Home energy rating system


Also found in: Acronyms.

Home energy rating system

A collection of programs throughout the country that assign energy ratings based on predicted energy use of the house. Ratings are either on a scale of 1 to 100 points or 1 to 5-plus stars. Most houses built today without any special attention to energy efficiency typically earn an 80-point or three-star rating.
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* Even though the house was prepared for solar-electric energy, it still scored a HERS 55 (Home Energy Rating System) without any photovoltaics.
In the United States, the National Association of State Energy Officials (NASEO) Residential Energy Services Network (RESNET) has adopted Home Energy Rating System (HERS) BESTEST (Judkoff and Neymark 1995b) as the basis for certifying software to be used for home energy rating systems under the NASEO/RESNET national accreditation standard (NASEO/RESNET 2002).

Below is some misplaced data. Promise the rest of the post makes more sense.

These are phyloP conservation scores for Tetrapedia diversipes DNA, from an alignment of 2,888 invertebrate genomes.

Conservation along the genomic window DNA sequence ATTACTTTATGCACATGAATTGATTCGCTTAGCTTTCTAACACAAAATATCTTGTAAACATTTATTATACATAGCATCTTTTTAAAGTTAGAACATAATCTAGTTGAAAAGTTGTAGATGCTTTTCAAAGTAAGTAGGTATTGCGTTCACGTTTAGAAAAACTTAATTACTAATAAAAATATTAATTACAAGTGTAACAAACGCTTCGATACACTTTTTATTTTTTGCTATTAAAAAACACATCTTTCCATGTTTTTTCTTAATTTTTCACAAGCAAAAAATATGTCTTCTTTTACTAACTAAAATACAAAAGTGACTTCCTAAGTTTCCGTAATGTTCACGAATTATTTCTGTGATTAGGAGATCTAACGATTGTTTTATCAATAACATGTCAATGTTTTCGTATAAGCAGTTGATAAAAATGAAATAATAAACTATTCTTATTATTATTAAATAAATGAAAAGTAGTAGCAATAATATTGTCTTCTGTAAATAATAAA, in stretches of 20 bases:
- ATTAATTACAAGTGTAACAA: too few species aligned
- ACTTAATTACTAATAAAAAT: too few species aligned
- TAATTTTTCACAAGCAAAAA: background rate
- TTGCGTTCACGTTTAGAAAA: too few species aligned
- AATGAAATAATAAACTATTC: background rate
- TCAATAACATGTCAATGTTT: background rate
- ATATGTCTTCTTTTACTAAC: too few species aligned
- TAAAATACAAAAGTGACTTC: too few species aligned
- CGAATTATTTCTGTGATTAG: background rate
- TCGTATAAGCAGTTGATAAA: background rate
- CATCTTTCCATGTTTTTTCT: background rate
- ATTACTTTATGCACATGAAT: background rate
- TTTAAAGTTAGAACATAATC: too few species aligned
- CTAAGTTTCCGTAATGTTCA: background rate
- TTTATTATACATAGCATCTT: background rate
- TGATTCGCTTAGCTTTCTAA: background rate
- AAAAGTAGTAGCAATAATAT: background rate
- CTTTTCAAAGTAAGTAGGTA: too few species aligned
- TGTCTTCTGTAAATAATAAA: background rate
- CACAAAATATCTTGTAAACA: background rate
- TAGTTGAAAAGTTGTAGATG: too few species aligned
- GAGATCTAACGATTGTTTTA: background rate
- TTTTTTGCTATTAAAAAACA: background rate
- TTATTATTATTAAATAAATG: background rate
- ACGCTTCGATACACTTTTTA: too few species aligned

They are: stronger regulations, financial incentives, home energy rating systems, renewable portfolio standards, solar pioneers, disclosure labels and systems benefits charges.
It indicated that the house had a Home Energy Rating System (HERS) score of zero -- as good as you can get.
The goal was to reach a home energy rating system level of 90, a 50 percent reduction in space conditioning and hot-water use versus a typical home.
Combined, these elements help keep energy costs in check by improving a home's Home Energy Rating System (HERS) score.
Alaska, home of the first statewide home energy rating system, established in 1986, is one state where that's already the case.
A Home Energy Rating System (HERS) Council has been established to evaluate various rating systems and work on a pilot mortgage program.
Vermont's state EEM program, which uses the Home Energy Rating System (HERS) created by the nonprofit Energy Rated Homes of America in Little Rock, is yielding mixed results.
Unlike AEGB, which evaluates a home on many aspects of green, Energy Star Homes is based on the Home Energy Rating Systems (HERS).
The audit produced predictions of annual consumption for cooling and heating energy, based on a blower-door test and using the Home Energy Rating Systems method.
Such procedures will probably be comparable to the requirements in the Mortgage Industry National Accreditation Procedures for Home Energy Rating Systems.
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